Ukrainian lawmakers applaud after voting during a parliamentary session in Kiev, Ukraine, Tuesday, Jan. 28, 2014. In back-to-back moves to try and resolve Ukraine’s political crisis, the prime minister submitted his resignation and parliament repealed anti-protest laws that had set off violent clashes between demonstrators and police. (AP Photo/Efrem Lukatsky)
KIEV, Ukraine (AP) — In back-to-back moves aimed at defusing Ukraine’s political crisis, the prime minister resigned Tuesday and parliament repealed anti-protest laws that had set off violent clashes between protesters and police.
The two developments were significant concessions to the anti-government protesters who have fought sporadically with police for the last 10 days after two months of peaceful around-the-clock demonstrations.
The protests erupted after President Viktor Yanukovych turned toward Russia for a bailout loan instead of signing a deal with the European Union and have since morphed into a general plea for more human rights, less corruption and more democracy in this nation of 45 million.
The departure of Prime Minister Mykola Azarov removes one of the officials most disliked by the opposition forces whose protests have turned parts of Kiev, the Ukrainian capital, into a barricaded maze.
However, Azarov’s spokesman told the Interfax news agency that another staunch Yanukovych ally, deputy Prime Minister Serhiy Arbuzov, will assume temporary leadership of the Cabinet, a move that is unlikely to please the opposition.
Other key issues remain unresolved in Ukraine’s political crisis, including the opposition’s repeated demand that Yanukovych resign and a new election be held.
Azarov’s resignation came just before the opening of a special parliament session that repealed anti-protest laws that had set off violent clashes between protesters and police.
Earlier this month, Yanukovych pushed through the new laws to crack down on protests and increase prison sentences for creating disorder. The laws also prohibited demonstrators from wearing helmets and gas masks as many have done for fear that riot police would try to violently disperse protests.
Arseniy Yatsenyuk, a lawmaker and one of the opposition’s top figures, hailed the parliament’s move.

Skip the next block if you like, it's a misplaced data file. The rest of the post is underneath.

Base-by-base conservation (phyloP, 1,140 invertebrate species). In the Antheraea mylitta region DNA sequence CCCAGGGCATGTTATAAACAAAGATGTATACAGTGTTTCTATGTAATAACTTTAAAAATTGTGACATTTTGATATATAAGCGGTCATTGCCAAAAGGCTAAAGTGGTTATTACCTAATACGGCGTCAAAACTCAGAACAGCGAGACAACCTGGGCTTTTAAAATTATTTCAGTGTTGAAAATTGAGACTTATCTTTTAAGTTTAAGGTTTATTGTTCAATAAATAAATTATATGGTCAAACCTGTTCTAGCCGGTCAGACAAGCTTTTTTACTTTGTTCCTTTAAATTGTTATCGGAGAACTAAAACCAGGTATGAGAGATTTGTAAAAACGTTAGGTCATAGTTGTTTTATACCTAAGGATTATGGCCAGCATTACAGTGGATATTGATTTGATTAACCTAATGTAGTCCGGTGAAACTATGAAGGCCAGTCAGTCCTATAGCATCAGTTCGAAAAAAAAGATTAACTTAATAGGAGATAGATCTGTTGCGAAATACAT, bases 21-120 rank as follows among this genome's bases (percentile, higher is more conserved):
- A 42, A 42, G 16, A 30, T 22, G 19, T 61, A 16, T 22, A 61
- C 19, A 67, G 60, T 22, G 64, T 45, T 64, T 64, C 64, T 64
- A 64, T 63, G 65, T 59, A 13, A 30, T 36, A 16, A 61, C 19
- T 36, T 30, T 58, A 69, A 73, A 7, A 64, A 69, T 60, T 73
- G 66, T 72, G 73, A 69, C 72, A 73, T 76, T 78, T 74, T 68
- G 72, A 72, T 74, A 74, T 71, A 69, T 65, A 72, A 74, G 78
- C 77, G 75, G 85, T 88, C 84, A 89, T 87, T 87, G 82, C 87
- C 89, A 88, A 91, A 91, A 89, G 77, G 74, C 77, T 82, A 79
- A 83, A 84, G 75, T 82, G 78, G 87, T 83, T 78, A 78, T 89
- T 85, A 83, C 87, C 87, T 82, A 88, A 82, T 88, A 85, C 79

“We have repealed all the laws against which the whole country rose up,” he said.
Over the weekend, Yanukovych offered the premiership to Yatsenyuk, but the opposition leader refused the post.
Parliament will consider an amnesty measure Wednesday for scores of arrested protesters. But Yanukovych has said the amnesty is only possible if demonstrators clear the streets and vacate the buildings they now occupy — a condition that is probably unacceptable to many.
The prime minister’s departure on Tuesday brought encouragement to those at Kiev’s sprawling protest encampment but no inclination to end their demonstrations.
“The authorities are afraid and making concessions. We should use this moment and continue our fight to achieve a change of power in Ukraine,” said 23-year-old demonstrator Oleg Rudakov.
The opposition has accused Azarov of mismanaging the economy and condoning corruption, and has ridiculed the Russian speaker for his poor command of Ukrainian. Animosity toward him grew after the protests started in November when he labeled demonstrators extremists and refused to listen to any of their demands. As head of the Cabinet, he was also seen as bearing responsibility for the recent use of force by police.
Yanukovych’s cash-strapped government just managed to avoid bankruptcy with the money pledged in November by Russian President Vladimir Putin. Russia spent $3 billion to buy Ukrainian government bonds in December and has promised to spend up to $15 billion total.
Putin said Tuesday that Russia will abide by the deal to buy those bonds and offer its neighbor cheaper natural gas even if the Ukrainian government ends up being led by the opposition.
Russia’s main concern regarding Ukraine is to protect Russia’s financial commitments, not geopolitical issues, Putin said in Brussels at a Russia-EU summit.
“Will we revise our agreements on credits and energy if the opposition comes to power? No we won’t,” he said.
The Russian leader also sharply criticized the European Union for sending high-level delegations to Ukraine during the anti-government protests, saying that could be interpreted as political interference.
“The more intermediaries there are, the more problems there are,” Putin said. “Considering the specifics of relations between Russia and Ukraine, it is simply unacceptable.”
In Washington, meanwhile, Vice President Joe Biden welcomed progress toward defusing the political crisis and urged Yanukovych to sign the repeal of the anti-protest laws without delay. Speaking by telephone for the third time in less than a week, Biden also encouraged the Ukrainian president to keep working with the opposition.
Yuras Karmanau in Kiev, Ukraine, contributed to this report.